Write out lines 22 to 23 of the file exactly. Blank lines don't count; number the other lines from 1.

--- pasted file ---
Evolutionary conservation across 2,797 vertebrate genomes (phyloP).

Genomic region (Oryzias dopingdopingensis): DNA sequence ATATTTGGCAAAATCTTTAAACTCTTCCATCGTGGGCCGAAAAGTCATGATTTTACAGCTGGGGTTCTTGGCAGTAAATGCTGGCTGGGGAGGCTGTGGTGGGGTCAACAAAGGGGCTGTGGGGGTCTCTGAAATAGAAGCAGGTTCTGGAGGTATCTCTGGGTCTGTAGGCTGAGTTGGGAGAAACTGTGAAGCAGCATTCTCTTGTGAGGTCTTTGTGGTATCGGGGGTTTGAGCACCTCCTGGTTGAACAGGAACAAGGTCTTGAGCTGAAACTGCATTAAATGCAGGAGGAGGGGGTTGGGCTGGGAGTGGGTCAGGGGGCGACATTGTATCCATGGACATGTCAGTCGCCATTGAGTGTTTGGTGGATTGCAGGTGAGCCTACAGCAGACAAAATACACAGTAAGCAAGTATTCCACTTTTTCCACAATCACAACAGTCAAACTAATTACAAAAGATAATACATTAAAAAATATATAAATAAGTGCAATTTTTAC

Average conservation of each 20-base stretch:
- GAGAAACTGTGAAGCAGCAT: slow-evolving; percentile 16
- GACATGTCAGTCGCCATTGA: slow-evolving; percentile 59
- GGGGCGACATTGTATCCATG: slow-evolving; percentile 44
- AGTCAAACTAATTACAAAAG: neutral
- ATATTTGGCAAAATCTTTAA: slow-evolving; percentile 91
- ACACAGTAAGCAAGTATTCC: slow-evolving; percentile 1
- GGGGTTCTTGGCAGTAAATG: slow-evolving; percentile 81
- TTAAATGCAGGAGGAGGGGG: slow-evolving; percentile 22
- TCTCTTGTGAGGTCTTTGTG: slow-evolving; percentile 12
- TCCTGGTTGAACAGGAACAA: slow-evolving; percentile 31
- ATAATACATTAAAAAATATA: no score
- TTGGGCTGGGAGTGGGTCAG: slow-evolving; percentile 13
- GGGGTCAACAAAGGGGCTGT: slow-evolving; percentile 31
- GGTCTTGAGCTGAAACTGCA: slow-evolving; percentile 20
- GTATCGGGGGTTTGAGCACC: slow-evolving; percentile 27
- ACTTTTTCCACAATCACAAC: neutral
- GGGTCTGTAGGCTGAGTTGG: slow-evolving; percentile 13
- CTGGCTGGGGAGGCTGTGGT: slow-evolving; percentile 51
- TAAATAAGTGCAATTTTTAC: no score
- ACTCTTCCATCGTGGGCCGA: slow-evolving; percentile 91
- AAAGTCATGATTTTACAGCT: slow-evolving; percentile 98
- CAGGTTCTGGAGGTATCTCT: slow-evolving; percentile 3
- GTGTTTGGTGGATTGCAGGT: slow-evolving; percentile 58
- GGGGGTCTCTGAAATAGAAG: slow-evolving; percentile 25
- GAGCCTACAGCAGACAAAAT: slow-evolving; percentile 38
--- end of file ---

- TAAATAAGTGCAATTTTTAC: no score
- ACTCTTCCATCGTGGGCCGA: slow-evolving; percentile 91